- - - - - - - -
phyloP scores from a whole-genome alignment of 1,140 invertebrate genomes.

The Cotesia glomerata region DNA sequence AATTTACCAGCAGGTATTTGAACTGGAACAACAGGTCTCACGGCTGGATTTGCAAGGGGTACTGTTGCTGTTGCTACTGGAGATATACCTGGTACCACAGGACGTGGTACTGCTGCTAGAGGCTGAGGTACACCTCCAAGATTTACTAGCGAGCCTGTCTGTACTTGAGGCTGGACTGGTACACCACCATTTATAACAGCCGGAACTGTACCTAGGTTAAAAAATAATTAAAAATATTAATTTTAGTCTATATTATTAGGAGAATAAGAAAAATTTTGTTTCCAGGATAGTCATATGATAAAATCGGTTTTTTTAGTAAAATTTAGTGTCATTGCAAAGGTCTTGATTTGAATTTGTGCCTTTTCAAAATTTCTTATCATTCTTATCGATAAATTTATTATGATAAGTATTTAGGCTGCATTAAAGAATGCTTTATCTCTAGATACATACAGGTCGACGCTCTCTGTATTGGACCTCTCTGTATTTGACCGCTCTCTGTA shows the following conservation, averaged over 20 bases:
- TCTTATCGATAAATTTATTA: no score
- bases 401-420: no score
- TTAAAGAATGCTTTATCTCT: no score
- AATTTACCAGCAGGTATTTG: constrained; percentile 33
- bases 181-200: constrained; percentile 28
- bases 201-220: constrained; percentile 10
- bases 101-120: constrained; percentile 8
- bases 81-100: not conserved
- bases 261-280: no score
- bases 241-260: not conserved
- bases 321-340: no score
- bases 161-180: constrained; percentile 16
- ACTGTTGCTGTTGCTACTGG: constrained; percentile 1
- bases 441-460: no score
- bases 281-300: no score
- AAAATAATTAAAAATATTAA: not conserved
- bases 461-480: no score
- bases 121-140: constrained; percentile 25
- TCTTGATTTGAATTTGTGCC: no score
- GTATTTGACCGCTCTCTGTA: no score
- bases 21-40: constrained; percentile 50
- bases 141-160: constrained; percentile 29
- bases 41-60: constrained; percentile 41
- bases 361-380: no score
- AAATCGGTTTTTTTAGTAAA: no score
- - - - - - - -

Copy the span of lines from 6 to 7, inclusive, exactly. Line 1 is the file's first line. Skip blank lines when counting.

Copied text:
- AATTTACCAGCAGGTATTTG: constrained; percentile 33
- bases 181-200: constrained; percentile 28